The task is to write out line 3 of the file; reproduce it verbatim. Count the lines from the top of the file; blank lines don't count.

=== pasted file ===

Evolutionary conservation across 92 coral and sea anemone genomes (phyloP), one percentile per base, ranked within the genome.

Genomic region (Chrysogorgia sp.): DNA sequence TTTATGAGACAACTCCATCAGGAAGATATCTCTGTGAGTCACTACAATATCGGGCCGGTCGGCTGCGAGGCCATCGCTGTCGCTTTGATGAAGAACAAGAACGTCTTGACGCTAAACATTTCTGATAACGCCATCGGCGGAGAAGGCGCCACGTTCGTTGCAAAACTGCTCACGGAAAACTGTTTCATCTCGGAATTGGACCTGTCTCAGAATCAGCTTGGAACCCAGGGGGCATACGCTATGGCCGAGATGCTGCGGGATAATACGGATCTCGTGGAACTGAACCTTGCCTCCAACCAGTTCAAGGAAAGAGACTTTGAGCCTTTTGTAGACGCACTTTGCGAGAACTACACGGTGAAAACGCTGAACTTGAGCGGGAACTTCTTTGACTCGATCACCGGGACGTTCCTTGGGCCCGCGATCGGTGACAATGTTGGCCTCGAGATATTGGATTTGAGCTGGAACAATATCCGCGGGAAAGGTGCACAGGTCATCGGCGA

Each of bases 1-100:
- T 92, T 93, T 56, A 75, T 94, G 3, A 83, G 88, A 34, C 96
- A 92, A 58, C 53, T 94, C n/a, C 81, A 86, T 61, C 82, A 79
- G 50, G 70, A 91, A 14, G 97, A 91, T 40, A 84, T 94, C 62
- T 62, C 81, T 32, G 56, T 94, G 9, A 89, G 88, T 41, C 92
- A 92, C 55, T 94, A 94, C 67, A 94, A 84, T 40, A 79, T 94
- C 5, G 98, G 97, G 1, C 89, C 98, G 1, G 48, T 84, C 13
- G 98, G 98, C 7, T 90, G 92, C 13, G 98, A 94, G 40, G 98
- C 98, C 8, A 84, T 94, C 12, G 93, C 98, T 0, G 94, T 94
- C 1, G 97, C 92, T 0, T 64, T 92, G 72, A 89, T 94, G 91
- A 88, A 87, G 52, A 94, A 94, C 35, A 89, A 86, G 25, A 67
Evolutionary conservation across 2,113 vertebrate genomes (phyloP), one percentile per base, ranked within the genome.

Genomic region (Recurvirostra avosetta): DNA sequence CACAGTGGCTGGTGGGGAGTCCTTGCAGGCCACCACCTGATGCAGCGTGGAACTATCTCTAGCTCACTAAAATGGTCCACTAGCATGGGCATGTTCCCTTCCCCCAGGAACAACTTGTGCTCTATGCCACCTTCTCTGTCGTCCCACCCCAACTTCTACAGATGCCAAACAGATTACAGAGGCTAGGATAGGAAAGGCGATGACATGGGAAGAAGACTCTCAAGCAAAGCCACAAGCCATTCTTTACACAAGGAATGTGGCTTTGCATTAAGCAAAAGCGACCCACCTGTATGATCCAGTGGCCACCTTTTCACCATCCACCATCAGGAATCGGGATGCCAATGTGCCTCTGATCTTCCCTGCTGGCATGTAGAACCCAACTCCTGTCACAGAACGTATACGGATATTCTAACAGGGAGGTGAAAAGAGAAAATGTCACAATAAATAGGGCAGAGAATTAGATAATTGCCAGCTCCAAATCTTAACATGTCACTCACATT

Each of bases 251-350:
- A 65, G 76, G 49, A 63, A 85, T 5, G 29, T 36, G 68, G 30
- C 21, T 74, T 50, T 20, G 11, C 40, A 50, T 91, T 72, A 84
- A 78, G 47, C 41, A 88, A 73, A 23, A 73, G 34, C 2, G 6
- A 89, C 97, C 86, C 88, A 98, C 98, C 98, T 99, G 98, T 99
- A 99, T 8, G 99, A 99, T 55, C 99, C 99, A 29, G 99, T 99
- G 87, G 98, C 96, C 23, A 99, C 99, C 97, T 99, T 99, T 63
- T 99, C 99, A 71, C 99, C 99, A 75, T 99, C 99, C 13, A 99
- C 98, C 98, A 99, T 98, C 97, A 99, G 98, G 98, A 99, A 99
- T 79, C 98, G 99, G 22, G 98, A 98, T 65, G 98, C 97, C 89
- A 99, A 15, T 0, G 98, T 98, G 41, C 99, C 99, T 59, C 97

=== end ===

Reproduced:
Each of bases 1-100: